Installation under way for Cartersville mural
by Marie Nesmith
Aug 25, 2010 | 2274 views | 0 0 comments | 20 20 recommendations | email to a friend | print
The “Cartersville: City of Opportunity” mural can be viewed on Bruce Street in Cartersville. The 80-foot-long mural is expected to be completed by late September. SKIP BUTLER/The Daily Tribune News
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Since the beginning of August, motorists on Bruce Street have had a front-row seat to the installation of an 80-foot-long mural. Tucked away in the Cartersville Technology Park, the artwork covers a brick wall of Profab Metal at 1 Johnson St.

"Along with the city of Cartersville we took on the initiative to spruce up the area," said Felicia Hudson, sales administrator for SECO Architectural Systems Inc., which is funding and installing the mural. "We work with some of the manufacturers in that area. They produce metal wall panels and we install metal wall panels on buildings all over the Southeast. It's kind of a new thing we're doing, a branding-type market, and the city of Cartersville wanted us to come out and do some sort of mural on that building.

"We came up with the idea and got together with the board [of zoning appeals] and worked together to come to a final image and that's sort of how it came about. We had to go to the zoning appeals because they considered it to be a sign. So we worked with them to get it on track and after we got that approval we went forward."

Inspired by Margaret Mines' watercolor painting "The Bartow County Composite," the photographic mural was designed by William Hudson and highlights six Bartow County landmarks: Cartersville train depot, Rose Lawn, gold-domed courthouse, Booth Western Art Museum, The Grand Theatre and the Etowah Indian Mounds State Historic Site. With all of the images installed by 2 p.m. Tuesday, the mural is starting to take shape and is expected to be completed by late September.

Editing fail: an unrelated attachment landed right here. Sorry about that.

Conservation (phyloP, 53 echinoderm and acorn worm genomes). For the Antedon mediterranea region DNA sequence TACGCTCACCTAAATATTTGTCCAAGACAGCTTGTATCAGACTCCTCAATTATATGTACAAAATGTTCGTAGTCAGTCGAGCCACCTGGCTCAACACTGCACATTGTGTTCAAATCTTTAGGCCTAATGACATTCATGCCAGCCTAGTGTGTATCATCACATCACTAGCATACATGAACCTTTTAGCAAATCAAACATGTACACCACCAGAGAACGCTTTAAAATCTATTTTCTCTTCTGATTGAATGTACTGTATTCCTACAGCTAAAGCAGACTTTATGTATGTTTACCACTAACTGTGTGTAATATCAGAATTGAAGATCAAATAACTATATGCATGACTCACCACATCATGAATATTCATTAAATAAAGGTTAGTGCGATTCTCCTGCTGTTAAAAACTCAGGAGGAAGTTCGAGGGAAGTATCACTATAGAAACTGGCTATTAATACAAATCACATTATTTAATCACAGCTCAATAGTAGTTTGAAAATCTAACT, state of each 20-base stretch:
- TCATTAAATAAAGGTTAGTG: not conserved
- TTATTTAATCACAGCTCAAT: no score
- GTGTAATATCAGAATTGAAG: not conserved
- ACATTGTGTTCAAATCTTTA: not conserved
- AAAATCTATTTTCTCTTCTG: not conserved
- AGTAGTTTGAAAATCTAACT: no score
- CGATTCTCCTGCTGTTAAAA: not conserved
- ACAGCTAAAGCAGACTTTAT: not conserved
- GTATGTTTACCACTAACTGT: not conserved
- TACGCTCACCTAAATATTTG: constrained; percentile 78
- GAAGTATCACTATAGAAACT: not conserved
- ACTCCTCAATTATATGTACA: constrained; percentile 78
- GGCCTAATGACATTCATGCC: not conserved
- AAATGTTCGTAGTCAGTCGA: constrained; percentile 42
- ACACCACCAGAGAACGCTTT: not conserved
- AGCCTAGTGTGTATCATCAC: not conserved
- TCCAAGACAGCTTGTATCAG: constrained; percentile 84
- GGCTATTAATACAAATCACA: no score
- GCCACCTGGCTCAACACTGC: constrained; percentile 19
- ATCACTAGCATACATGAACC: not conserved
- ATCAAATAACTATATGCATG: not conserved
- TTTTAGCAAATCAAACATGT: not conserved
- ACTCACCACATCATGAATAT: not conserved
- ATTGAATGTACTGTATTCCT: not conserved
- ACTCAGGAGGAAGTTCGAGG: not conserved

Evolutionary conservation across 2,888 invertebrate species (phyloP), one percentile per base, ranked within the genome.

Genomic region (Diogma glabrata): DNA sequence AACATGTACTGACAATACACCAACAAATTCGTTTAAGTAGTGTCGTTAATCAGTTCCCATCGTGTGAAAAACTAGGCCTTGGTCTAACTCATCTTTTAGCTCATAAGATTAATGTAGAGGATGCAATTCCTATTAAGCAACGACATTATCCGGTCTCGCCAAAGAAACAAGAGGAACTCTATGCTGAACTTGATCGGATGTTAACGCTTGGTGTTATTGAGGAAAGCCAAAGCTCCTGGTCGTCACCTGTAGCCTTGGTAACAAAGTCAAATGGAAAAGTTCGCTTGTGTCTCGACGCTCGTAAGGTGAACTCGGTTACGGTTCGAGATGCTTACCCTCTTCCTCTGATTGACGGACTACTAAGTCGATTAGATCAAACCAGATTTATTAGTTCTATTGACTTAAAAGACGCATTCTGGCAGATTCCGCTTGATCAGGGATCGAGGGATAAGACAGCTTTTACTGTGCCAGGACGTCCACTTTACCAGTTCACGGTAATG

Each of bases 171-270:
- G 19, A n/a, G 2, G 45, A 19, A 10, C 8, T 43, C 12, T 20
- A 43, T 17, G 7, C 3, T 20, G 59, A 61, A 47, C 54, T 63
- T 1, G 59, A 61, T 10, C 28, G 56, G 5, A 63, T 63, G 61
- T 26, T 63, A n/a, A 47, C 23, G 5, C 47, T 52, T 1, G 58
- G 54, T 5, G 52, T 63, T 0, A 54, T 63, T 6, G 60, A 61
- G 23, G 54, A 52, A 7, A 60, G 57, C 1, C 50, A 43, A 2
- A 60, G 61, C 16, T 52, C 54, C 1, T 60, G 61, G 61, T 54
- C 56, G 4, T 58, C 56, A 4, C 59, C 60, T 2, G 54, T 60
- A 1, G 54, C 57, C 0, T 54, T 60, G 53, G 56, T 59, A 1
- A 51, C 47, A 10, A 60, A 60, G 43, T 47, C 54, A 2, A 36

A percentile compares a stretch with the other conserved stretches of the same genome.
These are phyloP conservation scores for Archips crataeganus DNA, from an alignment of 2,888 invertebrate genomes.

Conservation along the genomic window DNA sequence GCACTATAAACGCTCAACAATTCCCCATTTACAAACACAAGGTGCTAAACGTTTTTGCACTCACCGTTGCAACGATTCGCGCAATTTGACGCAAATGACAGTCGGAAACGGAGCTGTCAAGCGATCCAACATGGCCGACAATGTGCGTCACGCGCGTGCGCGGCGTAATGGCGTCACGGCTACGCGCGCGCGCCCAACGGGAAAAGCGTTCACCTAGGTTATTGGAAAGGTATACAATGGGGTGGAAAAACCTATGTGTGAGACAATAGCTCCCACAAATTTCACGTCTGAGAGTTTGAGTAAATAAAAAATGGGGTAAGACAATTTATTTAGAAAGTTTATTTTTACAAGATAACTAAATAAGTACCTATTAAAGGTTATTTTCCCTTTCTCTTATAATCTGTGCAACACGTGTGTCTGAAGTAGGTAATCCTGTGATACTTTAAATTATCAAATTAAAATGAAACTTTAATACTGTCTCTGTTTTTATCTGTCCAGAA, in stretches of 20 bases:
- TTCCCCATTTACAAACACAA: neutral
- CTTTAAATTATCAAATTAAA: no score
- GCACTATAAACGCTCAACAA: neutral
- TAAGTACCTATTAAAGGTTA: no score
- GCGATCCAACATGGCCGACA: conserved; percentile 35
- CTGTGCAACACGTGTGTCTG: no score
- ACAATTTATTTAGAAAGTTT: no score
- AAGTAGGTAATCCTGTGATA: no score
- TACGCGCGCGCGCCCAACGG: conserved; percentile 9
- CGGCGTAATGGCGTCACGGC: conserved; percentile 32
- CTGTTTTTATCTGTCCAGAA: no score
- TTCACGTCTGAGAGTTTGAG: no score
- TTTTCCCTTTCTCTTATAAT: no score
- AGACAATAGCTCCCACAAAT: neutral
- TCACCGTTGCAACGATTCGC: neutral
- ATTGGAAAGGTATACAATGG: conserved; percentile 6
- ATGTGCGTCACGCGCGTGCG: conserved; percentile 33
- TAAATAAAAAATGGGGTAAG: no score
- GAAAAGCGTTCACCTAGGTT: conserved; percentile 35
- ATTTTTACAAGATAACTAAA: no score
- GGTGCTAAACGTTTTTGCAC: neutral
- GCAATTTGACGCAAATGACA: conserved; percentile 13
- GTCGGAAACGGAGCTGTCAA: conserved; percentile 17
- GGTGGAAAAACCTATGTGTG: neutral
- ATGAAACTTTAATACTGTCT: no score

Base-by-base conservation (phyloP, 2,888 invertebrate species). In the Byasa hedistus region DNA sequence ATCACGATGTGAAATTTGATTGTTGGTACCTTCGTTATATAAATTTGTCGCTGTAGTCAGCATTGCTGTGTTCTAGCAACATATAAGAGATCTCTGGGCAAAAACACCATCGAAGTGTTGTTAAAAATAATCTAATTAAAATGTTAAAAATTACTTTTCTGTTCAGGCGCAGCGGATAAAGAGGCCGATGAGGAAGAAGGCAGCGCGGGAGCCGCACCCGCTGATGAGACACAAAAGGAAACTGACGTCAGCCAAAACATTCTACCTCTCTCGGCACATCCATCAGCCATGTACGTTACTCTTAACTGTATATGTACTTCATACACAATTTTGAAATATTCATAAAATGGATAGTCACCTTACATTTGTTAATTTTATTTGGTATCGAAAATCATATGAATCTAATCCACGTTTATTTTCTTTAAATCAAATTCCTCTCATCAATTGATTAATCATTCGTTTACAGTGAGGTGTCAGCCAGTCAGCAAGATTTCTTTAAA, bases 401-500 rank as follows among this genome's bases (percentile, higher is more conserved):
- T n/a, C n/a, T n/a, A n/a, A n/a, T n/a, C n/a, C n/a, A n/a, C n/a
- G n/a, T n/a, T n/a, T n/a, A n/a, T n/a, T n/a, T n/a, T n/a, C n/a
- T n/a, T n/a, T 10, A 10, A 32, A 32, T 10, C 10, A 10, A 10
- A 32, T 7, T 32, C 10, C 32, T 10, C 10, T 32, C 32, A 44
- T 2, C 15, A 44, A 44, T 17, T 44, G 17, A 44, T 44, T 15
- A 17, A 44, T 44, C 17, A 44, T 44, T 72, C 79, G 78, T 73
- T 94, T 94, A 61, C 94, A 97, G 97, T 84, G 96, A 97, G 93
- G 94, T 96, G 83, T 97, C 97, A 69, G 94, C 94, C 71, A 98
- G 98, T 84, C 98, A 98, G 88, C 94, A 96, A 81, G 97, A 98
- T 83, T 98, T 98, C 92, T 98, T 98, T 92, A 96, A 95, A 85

"There's so many images that you really have to step back and look at it and think, 'Wow, this really is the history of Cartersville.' ... at the top it says, 'Cartersville' and then underneath that is written 'City of Opportunity,'" Hudson said. "So we kind of wanted to express that it was a booming, bustling town -- rail town back in its day -- and we think that it still has the potential to be a positive community and make a name for itself rather than just kind of being on the outskirts of Atlanta. ... part of our goal was to make people see that even though [the mural is] in an industrial area, great things are going on even in the corners of Cartersville that people may not be fully aware of."

In addition to serving as a marking tool for SECO, Hudson said she hopes the mural will inspire and educate Cartersville residents and visitors alike.

"It's one of those things that you can bring your family to and just say, 'This is what this is,'" Hudson said. "I think people forget what's in Cartersville. I didn't even know they had the Indian Mounds and I went out there myself to take pictures and look at it and said, 'Well, this is just rich with culture and history.' And I think people don't realize it, even living there, so I think it's a good tool to educate."

Owned by Coosa Valley Investments, the building was part of the old Spring City Mill, which was built in the early 1900s.

"Coosa Valley Investments bought the old Spring City Mill property, now called Cartersville Technology Park, in 1998," said Beth Tilley, vice president of Coosa Valley Investments. "Over the last 12 years this facility has seen major demolition, renovation and restoration.

"We were excited to welcome Profab Metal to the community and to Cartersville Technology Park several years ago. They are an excellent community partner and the company is one of the best that we have worked with. The installation of this art project is something that we are very, very excited about. We feel like this is a great beginning of the redevelopment and revitalization of North Town and something the whole community can be proud of."